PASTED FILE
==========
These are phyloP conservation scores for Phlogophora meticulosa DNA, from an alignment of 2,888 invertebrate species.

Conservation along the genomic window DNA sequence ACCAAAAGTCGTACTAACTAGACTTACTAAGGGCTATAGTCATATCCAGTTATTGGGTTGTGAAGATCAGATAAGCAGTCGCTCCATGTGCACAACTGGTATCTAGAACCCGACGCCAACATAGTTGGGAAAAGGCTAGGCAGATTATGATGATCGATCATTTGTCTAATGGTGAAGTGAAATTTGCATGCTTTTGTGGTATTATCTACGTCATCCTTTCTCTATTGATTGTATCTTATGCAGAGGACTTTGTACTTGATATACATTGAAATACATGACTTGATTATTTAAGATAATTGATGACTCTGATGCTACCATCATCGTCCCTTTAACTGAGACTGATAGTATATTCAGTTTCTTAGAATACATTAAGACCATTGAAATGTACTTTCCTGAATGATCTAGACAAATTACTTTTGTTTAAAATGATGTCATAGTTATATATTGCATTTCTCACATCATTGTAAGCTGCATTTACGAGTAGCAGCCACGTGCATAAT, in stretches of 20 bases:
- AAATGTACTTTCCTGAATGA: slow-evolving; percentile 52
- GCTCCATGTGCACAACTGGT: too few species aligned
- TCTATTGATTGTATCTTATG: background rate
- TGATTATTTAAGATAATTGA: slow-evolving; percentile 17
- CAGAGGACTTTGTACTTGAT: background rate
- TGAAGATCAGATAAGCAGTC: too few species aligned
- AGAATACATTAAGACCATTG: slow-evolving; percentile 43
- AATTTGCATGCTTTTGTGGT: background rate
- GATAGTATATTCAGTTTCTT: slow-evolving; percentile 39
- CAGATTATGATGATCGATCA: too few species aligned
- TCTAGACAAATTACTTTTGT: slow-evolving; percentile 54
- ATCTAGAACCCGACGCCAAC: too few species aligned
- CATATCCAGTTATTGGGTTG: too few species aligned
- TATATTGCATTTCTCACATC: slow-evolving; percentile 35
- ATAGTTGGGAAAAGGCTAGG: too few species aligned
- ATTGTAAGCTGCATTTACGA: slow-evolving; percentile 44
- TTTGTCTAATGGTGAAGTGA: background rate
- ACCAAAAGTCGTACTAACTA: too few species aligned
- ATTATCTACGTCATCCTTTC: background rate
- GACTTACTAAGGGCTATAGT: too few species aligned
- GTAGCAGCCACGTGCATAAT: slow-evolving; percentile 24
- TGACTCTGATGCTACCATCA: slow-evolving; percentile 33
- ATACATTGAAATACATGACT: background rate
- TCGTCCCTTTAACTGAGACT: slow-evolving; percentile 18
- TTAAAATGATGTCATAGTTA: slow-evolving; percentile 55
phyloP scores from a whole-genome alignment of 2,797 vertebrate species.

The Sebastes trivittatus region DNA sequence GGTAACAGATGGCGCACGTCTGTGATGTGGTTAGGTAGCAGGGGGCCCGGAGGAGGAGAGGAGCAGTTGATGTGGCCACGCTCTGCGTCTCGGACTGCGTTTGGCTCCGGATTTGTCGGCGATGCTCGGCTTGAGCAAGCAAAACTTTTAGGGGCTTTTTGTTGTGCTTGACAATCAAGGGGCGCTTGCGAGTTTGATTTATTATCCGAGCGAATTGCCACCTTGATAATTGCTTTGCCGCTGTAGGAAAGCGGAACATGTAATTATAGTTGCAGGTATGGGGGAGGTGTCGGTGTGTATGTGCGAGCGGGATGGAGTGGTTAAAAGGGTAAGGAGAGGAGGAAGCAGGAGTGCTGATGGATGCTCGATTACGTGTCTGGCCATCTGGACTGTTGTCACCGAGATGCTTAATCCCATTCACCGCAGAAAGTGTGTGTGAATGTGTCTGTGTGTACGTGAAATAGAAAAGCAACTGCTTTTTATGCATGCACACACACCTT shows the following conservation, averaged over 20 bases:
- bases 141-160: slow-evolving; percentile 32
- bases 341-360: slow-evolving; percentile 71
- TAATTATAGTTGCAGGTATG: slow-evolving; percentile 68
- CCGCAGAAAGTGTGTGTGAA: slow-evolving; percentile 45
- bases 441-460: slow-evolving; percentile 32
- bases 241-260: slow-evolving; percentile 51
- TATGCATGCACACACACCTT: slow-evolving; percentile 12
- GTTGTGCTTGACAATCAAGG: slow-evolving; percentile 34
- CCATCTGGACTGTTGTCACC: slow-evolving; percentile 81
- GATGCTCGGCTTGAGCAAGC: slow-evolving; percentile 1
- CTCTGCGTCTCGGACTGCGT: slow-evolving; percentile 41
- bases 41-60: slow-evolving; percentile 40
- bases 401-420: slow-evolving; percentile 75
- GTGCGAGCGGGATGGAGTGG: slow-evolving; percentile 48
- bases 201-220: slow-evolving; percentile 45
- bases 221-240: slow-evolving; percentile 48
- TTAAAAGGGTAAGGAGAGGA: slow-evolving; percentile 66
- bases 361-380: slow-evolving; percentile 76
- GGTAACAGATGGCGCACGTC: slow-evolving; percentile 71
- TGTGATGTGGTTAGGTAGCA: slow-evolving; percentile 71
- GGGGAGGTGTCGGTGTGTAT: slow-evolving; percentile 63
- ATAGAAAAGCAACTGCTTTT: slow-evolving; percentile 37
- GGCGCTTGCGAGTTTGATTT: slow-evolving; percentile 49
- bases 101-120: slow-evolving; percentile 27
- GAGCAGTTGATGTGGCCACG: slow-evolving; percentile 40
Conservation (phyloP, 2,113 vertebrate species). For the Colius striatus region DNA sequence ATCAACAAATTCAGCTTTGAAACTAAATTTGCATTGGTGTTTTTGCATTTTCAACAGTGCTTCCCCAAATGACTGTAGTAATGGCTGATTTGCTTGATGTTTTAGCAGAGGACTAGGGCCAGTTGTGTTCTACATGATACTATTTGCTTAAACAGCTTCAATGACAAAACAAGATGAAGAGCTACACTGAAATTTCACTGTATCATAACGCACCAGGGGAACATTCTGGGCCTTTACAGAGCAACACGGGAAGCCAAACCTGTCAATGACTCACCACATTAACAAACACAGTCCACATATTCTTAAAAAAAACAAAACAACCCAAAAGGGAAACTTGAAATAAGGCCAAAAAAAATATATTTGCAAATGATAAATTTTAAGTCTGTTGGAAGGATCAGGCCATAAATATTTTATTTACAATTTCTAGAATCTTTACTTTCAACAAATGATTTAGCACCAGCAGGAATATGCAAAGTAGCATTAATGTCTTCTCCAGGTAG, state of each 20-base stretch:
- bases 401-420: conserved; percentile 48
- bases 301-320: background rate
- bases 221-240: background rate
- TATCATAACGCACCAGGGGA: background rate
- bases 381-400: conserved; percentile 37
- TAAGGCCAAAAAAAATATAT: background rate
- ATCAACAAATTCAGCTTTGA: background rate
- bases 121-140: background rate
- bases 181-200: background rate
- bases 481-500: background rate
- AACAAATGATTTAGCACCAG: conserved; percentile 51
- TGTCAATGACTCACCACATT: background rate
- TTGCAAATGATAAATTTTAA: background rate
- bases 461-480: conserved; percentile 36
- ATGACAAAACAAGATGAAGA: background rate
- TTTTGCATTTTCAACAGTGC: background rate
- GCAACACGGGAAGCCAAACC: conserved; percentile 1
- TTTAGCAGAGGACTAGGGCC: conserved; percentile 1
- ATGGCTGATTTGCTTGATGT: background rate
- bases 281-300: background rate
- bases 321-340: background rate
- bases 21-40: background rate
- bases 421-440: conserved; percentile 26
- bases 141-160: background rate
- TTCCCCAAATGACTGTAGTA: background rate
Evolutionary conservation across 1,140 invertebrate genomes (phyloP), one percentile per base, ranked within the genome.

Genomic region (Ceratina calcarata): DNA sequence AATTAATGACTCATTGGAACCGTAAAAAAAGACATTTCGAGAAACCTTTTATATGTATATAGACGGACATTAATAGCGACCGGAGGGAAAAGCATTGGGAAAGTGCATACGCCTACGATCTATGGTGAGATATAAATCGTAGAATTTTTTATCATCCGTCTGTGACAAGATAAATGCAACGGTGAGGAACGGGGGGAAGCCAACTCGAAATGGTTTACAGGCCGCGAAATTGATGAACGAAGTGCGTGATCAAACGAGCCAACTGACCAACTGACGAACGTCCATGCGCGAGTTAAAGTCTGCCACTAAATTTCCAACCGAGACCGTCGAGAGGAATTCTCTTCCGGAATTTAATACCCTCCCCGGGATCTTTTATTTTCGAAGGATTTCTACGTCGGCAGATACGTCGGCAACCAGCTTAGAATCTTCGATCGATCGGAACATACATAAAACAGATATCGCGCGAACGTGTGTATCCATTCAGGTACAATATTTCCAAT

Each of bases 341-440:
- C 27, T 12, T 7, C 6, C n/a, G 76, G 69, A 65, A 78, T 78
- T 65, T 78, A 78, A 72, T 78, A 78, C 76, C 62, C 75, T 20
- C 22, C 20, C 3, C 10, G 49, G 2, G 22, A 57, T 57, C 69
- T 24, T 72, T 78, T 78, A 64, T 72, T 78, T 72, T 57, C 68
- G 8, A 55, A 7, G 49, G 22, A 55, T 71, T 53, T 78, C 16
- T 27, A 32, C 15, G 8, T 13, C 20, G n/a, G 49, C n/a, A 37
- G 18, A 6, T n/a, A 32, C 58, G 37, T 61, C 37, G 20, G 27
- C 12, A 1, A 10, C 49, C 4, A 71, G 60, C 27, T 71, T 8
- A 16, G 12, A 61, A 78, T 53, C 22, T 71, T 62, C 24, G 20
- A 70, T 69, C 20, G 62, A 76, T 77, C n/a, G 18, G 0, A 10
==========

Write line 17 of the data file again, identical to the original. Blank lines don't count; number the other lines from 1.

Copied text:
- ATAGTTGGGAAAAGGCTAGG: too few species aligned